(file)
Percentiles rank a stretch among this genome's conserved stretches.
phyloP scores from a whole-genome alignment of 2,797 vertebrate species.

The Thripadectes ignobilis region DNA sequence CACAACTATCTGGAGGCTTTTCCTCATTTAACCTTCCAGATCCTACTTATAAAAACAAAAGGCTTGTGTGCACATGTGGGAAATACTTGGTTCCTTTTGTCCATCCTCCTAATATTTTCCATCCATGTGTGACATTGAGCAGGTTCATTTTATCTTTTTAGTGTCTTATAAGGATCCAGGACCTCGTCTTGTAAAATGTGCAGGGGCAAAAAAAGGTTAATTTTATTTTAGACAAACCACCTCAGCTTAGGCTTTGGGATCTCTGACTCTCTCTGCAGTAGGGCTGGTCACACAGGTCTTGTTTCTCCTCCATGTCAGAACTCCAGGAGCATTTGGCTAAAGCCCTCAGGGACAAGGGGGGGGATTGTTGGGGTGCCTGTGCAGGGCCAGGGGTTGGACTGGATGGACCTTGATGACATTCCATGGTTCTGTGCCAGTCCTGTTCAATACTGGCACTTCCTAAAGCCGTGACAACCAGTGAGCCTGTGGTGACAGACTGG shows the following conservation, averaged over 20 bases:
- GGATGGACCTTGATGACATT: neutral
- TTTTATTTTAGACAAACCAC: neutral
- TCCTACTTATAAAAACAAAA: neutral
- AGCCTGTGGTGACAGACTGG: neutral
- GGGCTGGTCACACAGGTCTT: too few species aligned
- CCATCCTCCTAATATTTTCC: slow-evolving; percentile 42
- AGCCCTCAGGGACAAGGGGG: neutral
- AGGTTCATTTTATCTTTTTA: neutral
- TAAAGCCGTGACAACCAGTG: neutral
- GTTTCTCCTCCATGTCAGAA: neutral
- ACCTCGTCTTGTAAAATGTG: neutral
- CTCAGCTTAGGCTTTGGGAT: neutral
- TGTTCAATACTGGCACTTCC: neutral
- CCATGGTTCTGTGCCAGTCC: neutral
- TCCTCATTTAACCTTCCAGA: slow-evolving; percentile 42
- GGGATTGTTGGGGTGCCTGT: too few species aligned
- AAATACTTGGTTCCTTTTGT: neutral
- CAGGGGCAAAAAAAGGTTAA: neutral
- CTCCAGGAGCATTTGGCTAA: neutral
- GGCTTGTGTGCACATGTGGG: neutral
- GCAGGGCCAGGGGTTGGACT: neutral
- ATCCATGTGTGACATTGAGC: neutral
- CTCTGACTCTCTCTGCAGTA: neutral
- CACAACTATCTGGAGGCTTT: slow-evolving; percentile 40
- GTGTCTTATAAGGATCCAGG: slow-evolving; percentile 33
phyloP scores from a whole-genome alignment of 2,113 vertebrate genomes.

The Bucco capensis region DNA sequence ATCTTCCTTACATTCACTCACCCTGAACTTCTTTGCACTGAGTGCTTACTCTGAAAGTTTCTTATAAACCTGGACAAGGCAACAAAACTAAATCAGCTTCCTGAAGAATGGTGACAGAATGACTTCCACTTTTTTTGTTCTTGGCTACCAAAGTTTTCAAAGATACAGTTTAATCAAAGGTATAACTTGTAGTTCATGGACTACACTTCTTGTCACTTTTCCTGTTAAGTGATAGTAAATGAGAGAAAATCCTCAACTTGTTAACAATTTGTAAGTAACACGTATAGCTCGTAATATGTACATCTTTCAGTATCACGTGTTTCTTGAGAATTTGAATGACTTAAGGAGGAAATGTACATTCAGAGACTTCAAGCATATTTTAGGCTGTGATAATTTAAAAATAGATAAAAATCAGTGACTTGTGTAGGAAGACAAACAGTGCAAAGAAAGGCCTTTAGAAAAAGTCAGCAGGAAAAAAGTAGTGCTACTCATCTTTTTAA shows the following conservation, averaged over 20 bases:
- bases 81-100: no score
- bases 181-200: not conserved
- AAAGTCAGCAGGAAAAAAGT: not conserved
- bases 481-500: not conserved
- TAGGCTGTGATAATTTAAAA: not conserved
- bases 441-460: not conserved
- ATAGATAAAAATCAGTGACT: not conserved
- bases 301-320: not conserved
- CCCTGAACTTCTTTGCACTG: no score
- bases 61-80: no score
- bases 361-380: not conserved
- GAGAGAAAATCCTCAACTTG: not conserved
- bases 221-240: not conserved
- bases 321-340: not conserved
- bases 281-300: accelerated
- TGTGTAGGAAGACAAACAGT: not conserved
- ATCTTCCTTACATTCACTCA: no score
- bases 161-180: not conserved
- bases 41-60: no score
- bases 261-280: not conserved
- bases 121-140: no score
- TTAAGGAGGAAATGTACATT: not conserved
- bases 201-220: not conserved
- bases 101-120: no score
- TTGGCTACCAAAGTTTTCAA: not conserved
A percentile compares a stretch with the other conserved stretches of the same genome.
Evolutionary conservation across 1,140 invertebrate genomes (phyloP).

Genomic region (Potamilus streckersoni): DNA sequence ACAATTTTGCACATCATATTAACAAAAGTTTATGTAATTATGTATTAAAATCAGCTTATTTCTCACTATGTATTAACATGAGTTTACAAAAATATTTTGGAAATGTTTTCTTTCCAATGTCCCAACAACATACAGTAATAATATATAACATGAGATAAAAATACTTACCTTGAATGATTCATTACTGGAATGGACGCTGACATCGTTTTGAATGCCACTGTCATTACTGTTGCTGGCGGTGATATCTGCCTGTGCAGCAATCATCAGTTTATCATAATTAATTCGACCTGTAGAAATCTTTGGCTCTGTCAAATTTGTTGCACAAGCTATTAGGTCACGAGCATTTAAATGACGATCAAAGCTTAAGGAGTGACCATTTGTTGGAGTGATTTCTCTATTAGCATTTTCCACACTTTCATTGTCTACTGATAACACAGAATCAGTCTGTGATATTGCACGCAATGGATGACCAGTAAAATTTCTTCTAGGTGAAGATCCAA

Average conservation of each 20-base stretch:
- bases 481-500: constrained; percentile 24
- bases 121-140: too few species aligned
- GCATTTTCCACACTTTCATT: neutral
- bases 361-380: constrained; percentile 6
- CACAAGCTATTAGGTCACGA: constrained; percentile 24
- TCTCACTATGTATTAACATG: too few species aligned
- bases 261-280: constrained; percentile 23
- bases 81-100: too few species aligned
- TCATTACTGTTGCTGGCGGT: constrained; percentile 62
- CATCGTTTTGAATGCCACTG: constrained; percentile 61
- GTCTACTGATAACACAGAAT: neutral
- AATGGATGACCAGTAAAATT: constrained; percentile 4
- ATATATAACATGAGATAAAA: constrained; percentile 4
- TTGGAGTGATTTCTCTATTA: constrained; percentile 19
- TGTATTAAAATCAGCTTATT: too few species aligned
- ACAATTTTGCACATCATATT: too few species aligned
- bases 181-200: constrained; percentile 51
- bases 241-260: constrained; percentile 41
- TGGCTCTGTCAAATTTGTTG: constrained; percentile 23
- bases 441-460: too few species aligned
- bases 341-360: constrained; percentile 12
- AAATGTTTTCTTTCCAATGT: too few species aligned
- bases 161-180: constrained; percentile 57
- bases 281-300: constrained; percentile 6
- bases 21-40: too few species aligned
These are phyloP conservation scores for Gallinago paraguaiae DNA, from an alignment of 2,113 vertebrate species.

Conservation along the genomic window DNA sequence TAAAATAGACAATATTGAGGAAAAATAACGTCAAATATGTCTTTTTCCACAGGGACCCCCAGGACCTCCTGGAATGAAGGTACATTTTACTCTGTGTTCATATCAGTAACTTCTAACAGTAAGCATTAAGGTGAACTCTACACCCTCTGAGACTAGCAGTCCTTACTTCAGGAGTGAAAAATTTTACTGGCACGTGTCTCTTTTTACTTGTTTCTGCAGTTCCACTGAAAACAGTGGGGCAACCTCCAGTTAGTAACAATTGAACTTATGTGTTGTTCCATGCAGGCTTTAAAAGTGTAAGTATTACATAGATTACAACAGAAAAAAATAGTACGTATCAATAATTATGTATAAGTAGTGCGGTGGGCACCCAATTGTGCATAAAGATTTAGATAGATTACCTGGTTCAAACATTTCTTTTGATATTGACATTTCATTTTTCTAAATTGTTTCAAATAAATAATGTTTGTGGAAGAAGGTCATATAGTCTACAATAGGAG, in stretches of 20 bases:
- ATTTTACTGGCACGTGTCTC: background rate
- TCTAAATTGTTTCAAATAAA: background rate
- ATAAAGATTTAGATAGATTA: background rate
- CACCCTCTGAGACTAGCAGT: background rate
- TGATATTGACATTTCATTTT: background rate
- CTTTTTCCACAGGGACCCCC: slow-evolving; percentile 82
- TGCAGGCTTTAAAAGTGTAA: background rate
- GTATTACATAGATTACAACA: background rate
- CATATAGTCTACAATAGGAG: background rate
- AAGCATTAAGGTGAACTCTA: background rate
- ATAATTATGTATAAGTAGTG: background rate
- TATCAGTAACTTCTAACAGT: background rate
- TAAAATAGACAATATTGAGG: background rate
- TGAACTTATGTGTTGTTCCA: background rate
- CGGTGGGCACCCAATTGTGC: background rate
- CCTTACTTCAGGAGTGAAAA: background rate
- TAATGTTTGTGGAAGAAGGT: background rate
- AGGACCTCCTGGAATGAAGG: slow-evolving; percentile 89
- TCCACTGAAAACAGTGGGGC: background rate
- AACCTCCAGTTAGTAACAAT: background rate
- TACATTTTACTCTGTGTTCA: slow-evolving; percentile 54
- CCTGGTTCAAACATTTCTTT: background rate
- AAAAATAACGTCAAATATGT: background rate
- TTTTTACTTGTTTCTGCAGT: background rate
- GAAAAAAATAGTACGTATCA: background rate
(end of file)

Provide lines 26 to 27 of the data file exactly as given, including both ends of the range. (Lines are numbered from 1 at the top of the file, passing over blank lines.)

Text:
- CTCTGACTCTCTCTGCAGTA: neutral
- CACAACTATCTGGAGGCTTT: slow-evolving; percentile 40